• Confidor for pest control   Our Flat Seedless Persimmon has just finished producing this year thanks to an early spray of Confidor just after fruit set to control the Fruit Spotting Bug so we had an excellent crop. I used nylon stockings to keep fruit fly and birds from them. The stocking leg was able to be wrapped over the fruit 3 or 4 layers thick. The bats still were able to suck/eat 3 of the fruit through the stockings but this was stopped by hanging wind chimes and tinsel strings in the tree. We still had landings after that but a step ladder left erect close to the tree seemed to keep them right away. Next year I’ll try motion sensor lights; they work well except windy days set them off.
  • Flying Fox  My favorite store, ALDI, had rechargeable spotlights on sale at $24; 55watt halogen searchlights, the bats were like stunned mullets and the toads become totally paralyzed. The trees look very different in its light and what was very noticeable was that fruit and flowers really stand out. It’s a great way to find those hard to see fruit. It was the first time I’ve been able to see how nimble bats are through the trees once they recover. If you’ve got a strong spotlight give it a go as you will be surprised how different it all looks.
  • Damping off  in seedlings This can happen if you try to grow certain seedlings too late in the summer and they are not mature enough in the autumn to fight off the fungals.  Fungicides labelled for damping off will help but air circulation around the plants and refraining from overhead watering later in the day, are very important in preventing it.
  • Having a problem with black spots on Pawpaw? 
    Small black spots = cold
    Large black spots = anthracnose
  • Dieback   Several custard apple orchards have recently reported cases of branch and tree dieback. Disease isolations carried out by the Department of Agriculture and Fisheries have identified two different pathogens with a possible third pathogen currently being identified. The pathogen Lasiodiplodia was identified to be causing branch dieback and trunk cankers in one orchard in Queensland in 2015. More recently Neofusicoccum parvum was identified in the Northern Rivers causing branch dieback in one orchard. Dark necrotic lesions were found under the bark surface. A clear definition of the lesion and healthy tissue can be seen.  Neofusicoccum parvum is a fungi in the Botryosphaeriaceae family. It has a wide host range that affects a range of horticultural crops and native vegetation. Neofusicoccum parvum is described as an opportunistic pathogen that often infects stressed or damaged trees. It also has the potential to spread through pruning cuts. Neofusicoccum parvum is a relatively weak pathogen that generally only becomes a problem when trees are under environmental stress. Fungicide sprays used to control other diseases in custard apple orchards will usually keep this disease under control. The spread of Neofusicoccum parvum can be limited by sterilising pruners that have come in contact with the diseased limbs while pruning and removing affected prunings from the orchard. In severe cases of Neofusicoccum parvum, or any other pathogens causing dieback, remove affected branches by cutting back the branch until clean wood can be seen. This is sometimes called “eradicative pruning” and can greatly reduce the potential spread of pathogens causing branch dieback. Healthy shoots should develop behind the pruning cut.  Ref:  George Allen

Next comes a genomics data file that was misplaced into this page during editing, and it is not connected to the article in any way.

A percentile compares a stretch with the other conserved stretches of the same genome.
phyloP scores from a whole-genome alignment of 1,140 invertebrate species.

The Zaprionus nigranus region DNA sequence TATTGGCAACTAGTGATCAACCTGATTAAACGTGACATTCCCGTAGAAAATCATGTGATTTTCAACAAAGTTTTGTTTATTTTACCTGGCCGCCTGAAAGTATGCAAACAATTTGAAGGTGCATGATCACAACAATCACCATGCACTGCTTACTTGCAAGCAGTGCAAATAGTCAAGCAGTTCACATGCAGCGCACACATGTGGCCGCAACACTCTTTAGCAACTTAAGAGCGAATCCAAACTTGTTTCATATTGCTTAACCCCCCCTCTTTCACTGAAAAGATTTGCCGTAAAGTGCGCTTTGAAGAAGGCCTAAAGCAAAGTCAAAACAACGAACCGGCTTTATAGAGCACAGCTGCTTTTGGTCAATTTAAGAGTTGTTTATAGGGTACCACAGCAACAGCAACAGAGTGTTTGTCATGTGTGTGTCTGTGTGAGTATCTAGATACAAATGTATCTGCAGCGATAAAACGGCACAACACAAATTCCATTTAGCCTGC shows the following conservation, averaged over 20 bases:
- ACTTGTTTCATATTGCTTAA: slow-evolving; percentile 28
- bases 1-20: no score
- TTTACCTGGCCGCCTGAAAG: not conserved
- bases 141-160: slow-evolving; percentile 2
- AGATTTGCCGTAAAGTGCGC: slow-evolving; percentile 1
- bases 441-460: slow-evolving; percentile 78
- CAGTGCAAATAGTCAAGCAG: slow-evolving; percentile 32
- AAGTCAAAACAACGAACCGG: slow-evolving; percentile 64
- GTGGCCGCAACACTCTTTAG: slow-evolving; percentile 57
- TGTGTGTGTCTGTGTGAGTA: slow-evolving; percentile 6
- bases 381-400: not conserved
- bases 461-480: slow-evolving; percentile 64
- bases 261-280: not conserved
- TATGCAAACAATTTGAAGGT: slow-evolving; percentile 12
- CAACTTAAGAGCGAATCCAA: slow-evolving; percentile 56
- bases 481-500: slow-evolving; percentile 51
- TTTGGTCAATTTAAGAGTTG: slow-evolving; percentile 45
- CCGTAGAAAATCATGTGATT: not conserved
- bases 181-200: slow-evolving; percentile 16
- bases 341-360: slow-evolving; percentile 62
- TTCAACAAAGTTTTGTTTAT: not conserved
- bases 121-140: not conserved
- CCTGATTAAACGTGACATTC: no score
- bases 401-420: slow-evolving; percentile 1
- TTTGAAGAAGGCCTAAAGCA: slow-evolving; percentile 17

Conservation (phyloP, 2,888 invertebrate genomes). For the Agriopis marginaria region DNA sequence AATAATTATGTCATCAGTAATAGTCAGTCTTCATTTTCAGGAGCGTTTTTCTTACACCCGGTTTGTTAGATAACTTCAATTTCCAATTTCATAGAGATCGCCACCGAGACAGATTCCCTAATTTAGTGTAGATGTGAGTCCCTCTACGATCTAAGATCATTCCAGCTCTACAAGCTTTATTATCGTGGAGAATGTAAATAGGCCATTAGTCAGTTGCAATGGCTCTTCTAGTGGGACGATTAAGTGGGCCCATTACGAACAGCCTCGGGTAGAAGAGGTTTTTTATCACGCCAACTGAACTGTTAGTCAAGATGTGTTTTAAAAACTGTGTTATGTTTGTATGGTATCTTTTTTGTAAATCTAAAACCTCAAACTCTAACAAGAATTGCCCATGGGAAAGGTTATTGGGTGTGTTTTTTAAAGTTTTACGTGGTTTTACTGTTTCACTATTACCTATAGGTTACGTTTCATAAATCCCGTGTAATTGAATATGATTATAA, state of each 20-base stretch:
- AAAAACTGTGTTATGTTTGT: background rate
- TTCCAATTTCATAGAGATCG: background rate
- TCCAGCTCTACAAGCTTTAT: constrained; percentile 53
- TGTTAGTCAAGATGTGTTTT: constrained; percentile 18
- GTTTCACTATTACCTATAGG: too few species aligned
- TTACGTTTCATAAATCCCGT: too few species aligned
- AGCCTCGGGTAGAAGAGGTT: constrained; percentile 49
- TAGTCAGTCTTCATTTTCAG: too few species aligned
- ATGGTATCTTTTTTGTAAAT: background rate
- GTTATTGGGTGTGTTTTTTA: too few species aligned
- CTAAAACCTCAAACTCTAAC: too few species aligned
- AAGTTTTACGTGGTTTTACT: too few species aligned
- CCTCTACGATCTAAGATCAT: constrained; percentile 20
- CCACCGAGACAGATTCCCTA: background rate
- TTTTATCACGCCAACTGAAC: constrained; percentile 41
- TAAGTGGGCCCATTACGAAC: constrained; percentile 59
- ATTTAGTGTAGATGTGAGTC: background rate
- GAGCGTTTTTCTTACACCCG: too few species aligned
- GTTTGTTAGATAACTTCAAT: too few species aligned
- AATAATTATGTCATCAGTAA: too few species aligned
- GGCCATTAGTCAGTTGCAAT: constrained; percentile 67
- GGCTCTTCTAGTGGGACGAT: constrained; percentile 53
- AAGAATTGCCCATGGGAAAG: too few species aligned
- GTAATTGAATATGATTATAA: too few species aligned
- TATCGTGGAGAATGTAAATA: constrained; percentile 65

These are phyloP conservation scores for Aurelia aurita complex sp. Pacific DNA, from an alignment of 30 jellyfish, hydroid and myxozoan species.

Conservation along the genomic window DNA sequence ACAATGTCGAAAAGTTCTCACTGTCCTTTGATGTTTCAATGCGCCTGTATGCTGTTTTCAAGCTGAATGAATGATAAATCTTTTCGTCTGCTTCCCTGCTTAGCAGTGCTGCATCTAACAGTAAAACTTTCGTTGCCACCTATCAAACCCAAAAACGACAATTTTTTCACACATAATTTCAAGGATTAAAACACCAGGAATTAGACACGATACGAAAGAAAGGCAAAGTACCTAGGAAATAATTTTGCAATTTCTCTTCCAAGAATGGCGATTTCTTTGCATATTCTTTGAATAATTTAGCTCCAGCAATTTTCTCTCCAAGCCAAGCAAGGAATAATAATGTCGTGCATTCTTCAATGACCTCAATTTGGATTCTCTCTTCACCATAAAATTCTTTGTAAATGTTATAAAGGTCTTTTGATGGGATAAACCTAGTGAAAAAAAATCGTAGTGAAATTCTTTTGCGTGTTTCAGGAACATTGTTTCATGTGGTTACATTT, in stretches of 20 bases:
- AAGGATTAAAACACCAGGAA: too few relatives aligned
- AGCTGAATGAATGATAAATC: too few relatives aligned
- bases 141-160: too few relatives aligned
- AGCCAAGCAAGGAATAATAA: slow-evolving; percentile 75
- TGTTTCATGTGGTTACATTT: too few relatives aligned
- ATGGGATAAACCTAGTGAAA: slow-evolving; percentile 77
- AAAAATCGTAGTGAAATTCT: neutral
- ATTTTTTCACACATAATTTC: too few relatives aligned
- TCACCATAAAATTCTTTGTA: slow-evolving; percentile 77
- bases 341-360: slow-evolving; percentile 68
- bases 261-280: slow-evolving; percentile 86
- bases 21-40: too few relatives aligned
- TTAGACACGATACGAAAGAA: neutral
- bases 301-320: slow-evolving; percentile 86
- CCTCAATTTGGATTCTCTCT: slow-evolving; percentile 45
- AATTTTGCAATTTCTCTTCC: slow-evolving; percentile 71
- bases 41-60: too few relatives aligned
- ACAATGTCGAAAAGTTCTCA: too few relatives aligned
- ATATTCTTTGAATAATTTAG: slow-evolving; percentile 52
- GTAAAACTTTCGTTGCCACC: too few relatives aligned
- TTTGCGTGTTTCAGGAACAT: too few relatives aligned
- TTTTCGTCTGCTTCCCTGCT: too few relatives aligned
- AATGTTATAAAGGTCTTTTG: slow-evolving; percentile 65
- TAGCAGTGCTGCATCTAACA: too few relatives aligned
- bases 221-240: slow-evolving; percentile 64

• Dieback  On Quantum there was a segment on Phytophthora in rain forests in North Queensland and the conclusion was that the disease was present only in disturbed soil that became alkaline. Maybe by maintaining an acid soil we might be able to control it in our trees.
  • An effective solution for fungal problems is to change the pH on the surface of the leaf. This is done by spraying one day with bi carb soda and the next with apple cider vinegar - diluted of course. This has the effect of changing the pH rapidly and fungus finds it hard to handle.
  • Mango Spray Schedule   Bruce at Wamuran Co-Op says the spray schedule for Mango is: Copper Oxy and Mancozeb 25gm of each in 10 litres every 7 days in wet weather and 10-14 days in fine weather – stop spray a fortnight before harvest.
  • Mancozeb   A useful tip that came from one of our members was that spraying with Mancozeb after physical damage was effective in enabling the repair of plants and fruit. The use of copper sprays tends to accentuate the damage due to the restricting effect it puts on cell division. Funguses find it hard to multiply in the presence of copper at higher rates, but so do plant cells. Mancozeb on the other hand consists of Zinc and Manganese. Zinc is beneficial to reproduction and growth and Manganese is important in plant health. Mancozeb has been passed for use on a lot of crops in Queensland, so before using it, check if it has been passed for the plant and use as per instructions. Maybe Zinc Sulphate used as a trace element spray would also help in these circumstances. Should be a great Mango season with this dry weather, no anthracnose. If it does rain when the flowers are on don’t forget to spray. Mancozeb is good on flowers. If some of your mango trees flower very early, cold damage to the embryos will cause a lot of them to abort and fall off. Just remember that you will have to supply water and nutrient to fill the fruit from here on. If you get rain then a spray of copper-oxychloride will help defend against fungal problems, and still be reasonably environmentally friendly.